Plan with Me: Owning Your Dress Shopping Experience
Once upon a time, I was a bridal consultant at a salon. I helped brides, mothers, and bridesmaids for about two years find their dream dresses, and it taught me a lot about how brides think and feel in regards to their wedding (and, of course, their mothers, grandmothers, aunts, best friends, and siblings). As with any other retail job, some unspeakable things are now forever ingrained into my mind, but also I have the best memories of brides finding their dream gown(s) and learned how to solve problems and questions on the fly in a short time frame.
But one of the things I noticed was how mentally unprepared some clients were when it came to looking for dresses. Whether it was in regards to pricing, figuring out how bridal sizes work, how long it took for dresses to come in, or how alterations happened, at some point, I would catch a client trying to work out the process and "What's next?" in her head. So, now that I'm scheduling my own bridal dress shopping appointments and occasionally attending the appointments planning clients, I thought to share with y'all some knowledge that will certainly help in your nailing your dress shopping experience and making it one of the best parts of planning your wedding.
First and foremost, stick to your budget. Remember that sales tax, alterations, and accessories need to factor into this money you set aside for your dress. Even if you feel like you have an open budget for your gown, think on how much you would want to spend in total on your wedding day, and if you can see the money going into your dress (that being said, is it superior or luxurious fabric like cotton dupioni versus silk dupioni, hand detailed beading, chantily or alecon lace, etc).
Remember that bridal sizing is totally different than street sizing. If you already know what designers and styles of dresses you like, compare your bust (the fullest part of your chest), waist (two inches above your belly button) and hip (the widest part of your hips, usually across your bottom) to the size chart listed on their website, and determine what bridal sizes you need to try on when you visit the salon.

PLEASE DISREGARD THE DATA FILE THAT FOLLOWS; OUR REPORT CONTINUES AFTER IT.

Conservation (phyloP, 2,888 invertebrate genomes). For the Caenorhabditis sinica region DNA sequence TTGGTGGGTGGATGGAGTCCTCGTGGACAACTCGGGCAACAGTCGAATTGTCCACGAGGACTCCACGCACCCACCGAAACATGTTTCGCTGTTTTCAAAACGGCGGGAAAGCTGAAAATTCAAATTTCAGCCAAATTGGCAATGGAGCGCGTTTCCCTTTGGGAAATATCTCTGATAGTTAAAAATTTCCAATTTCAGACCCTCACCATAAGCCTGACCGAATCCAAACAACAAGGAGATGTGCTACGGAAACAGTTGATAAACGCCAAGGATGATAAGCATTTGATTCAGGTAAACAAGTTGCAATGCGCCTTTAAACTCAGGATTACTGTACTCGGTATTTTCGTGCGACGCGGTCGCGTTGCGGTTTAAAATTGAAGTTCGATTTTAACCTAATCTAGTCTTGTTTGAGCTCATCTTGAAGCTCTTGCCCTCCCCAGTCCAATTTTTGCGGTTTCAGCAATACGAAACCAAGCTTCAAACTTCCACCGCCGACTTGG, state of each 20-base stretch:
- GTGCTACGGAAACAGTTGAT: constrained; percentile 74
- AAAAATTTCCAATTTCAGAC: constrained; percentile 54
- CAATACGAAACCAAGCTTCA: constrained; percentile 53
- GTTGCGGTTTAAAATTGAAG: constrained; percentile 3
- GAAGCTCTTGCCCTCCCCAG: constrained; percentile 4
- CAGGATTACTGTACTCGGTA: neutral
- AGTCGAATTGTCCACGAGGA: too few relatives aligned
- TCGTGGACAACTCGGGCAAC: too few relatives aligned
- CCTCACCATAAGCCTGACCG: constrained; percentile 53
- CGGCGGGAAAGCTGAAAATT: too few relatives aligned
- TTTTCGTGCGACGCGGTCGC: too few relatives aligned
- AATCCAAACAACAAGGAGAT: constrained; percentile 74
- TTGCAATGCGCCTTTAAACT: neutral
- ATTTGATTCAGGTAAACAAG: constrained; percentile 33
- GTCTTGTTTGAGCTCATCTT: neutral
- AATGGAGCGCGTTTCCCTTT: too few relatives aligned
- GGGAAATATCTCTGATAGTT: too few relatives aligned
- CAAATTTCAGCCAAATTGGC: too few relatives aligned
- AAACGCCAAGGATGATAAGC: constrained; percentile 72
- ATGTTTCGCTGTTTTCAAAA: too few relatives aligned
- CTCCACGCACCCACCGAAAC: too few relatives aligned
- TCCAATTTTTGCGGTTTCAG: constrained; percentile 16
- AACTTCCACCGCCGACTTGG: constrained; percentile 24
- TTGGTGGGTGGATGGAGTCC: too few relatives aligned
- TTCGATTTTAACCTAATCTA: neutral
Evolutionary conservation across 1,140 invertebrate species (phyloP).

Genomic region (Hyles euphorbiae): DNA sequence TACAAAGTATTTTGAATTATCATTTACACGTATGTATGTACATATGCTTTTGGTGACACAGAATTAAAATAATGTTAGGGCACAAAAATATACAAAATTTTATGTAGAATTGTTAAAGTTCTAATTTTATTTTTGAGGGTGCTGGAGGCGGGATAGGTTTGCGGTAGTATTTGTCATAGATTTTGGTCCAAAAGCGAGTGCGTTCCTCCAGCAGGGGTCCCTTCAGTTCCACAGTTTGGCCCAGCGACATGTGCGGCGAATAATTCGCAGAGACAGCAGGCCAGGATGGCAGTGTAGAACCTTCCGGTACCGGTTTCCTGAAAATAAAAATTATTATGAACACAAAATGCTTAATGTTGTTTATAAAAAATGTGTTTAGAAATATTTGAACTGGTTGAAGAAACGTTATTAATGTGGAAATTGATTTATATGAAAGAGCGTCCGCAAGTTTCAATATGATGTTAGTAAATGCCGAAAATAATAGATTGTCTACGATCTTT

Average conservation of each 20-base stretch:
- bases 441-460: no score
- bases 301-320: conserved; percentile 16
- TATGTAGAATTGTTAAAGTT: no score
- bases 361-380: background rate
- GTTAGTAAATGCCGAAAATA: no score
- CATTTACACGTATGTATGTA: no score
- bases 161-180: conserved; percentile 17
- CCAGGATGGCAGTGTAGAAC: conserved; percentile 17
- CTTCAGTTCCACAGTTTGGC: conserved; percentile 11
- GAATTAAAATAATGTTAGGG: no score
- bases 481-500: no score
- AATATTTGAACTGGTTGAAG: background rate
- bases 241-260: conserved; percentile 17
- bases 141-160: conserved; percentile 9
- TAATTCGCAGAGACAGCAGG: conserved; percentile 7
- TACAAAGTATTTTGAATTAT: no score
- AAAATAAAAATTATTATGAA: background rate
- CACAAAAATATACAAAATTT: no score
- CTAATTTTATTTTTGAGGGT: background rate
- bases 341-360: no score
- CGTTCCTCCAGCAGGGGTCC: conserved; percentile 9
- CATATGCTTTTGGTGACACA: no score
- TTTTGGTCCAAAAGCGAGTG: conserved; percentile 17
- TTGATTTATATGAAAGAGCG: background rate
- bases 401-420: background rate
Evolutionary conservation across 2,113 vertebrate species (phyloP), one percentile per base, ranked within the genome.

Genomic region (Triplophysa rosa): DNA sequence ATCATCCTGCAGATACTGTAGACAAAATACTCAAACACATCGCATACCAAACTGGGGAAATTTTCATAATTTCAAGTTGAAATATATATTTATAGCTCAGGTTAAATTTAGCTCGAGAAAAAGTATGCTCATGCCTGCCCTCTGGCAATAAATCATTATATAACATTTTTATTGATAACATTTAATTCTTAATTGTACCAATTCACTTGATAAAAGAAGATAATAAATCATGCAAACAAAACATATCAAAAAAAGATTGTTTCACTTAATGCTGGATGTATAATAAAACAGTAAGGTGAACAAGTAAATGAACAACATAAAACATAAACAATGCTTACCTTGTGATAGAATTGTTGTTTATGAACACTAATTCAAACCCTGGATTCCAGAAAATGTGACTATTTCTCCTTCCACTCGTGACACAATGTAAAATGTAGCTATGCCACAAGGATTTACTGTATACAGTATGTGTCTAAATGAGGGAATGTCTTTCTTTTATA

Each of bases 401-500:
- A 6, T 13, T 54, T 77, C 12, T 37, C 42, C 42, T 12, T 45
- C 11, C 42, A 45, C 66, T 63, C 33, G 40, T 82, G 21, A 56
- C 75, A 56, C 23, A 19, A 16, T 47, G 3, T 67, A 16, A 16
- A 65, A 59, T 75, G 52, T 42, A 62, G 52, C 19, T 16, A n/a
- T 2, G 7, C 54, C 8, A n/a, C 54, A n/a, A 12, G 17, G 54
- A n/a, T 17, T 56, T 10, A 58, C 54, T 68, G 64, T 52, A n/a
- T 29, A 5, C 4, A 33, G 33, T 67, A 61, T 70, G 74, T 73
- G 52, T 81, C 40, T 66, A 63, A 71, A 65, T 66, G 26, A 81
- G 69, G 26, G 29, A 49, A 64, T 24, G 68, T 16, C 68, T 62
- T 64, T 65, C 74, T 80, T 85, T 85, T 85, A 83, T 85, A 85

Speaking of sizing, know that the dress you may love online may not be in your size at the store or even in the store. Salons generally only purchase samples of what they have noticed as up and coming trends, what fits the location's climates, or to the tastes of their ideal client. Sizing of samples can be requested by salons, but generally the designer sends them whatever is currently manufactured and made.
With the time in takes to have a gown come in, make sure you book your appointment as soon as you set a date. Depending on the time of year and where the dress is being made (China, Spain, or even the United States), or if there are customizations you wish to add on from the designer, dresses can take 6-8 months to arrive.
I know, scary.
Always see if you can check with the designer if they have your current size in stock, and go ahead and order if you can rather than wait to order when you will be at a different size (which, if we're being truthful, may not happen).
And if you dress doesn't seem to fit exactly as it does on the model, or even another bride in the store, my biggest piece of advice is to remember that you are beautiful. Your body is beautiful. Your heart is beautiful. The love you have for your spouse is beautiful. And a dress that doesn't quite fit right on you, can and will with the proper sizing and alterations, will be beautiful too. And if that dress doesn't make you feel beautiful, and loved, and powerful, and all the other emotions that cannot be named when you find The Dress, then that dress wasn't for you anyway.
I hope you take these tips to heart when you start going dress shopping, Poppies! I know that by empowering yourself with knowledge going into this planning journey, you can never go wrong.